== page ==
Saturday, September 7, 2019

Review - The Evil Princess vs. the Brave Knight

The Evil Princess vs. the Brave Knight
by Jennifer L. Holm & Matthew Holm
Date: 2019
Publisher: Random House Books for Young Readers
Reading level: C
Book type: picture book
Pages: 40
Format: e-book
Source: library

For every parent tired of telling their kids to PLEASE JUST GET ALONG, this hilarious and imaginative new picture book--from the beloved creators of Babymouse--is here to help. Sort of.

Meet the Evil Princess and the Brave Knight. She casts terrible spells, while he fights dragons. He rescues cats in distress, while she makes mischief. No wonder there isn't much peace in this kingdom! But is the Evil Princess really so evil? And is the Brave Knight truly as chivalrous as he seems? Children and parents will laugh at seeing familiar family dynamics play out in this charming and imaginative new story.

(synopsis from Goodreads)

This is one of those picture books that's nostalgic for adults remembering their own days of sibling rivalry, but pretty much useless as a decent story for children.

The Evil Princess and the Brave Knight are siblings who just can't get along. They fight constantly, so they get sent to their rooms. Upon being released, they're bored... so they decide to go on a quest. They rescue a "maiden" who doesn't need to be rescued, flood the bathroom, and then blame it on the cat. They're forced to clean up anyway, and promptly fall back into their old rivalry and behaviour (which, quite frankly, could hurt someone).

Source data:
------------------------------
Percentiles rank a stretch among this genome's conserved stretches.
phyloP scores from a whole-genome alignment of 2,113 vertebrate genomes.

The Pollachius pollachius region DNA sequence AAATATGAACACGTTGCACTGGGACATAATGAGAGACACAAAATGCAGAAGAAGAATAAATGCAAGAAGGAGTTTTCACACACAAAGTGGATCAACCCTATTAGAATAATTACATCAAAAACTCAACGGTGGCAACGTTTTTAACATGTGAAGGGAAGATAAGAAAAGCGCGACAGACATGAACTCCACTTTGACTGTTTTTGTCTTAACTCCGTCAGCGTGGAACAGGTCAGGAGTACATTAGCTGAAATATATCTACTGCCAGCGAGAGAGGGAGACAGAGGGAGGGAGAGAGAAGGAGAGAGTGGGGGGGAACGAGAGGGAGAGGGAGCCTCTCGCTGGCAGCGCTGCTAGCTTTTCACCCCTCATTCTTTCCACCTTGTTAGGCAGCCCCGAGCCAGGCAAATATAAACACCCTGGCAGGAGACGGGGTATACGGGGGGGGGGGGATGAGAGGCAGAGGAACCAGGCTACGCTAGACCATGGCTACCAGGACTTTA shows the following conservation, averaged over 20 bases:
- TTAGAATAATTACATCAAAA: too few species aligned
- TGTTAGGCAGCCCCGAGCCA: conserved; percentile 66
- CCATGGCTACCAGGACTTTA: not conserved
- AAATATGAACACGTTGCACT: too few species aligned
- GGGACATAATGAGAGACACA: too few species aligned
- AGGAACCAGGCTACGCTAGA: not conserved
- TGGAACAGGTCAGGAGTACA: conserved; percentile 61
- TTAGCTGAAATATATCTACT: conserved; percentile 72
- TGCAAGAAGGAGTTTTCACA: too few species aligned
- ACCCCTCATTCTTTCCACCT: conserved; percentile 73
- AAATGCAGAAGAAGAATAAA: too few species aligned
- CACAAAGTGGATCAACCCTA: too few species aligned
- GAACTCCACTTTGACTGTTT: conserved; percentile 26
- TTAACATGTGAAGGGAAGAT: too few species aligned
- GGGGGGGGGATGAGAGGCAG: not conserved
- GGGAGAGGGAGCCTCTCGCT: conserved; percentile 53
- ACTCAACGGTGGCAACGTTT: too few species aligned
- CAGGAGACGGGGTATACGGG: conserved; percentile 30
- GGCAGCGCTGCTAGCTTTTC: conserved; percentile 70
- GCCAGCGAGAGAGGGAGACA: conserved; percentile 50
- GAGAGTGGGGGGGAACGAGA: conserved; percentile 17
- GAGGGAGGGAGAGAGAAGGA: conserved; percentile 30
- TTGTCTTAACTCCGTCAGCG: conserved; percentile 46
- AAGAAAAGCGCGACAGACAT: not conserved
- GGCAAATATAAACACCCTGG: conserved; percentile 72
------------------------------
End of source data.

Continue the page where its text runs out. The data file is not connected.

The characters don't learn anything. They're still doing the same things they were doing at the beginning of the book. I know my parents wouldn't have put up with me trying to physically hurt my sister, and I don't like seeing that sort of behaviour depicted in a children's book with no consequences and no character growth. It's not funny (except maybe for adults who are remembering their own childhood brawls).

I'm seeing way too many children's picture books lately that aren't really suitable for children. Authors who are nostalgic about their own childhoods should go reread their favourite picture books or write a full-length memoir... not write allegories about their own bad behaviour and try to pass them off as picture books for kids.

Premise: 2/5
Meter: n/a
Writing: 3/5
Illustrations: 3/5
Originality: 2/5

Enjoyment: 2/5

Overall Rating: 2.33 out of 5 ladybugs

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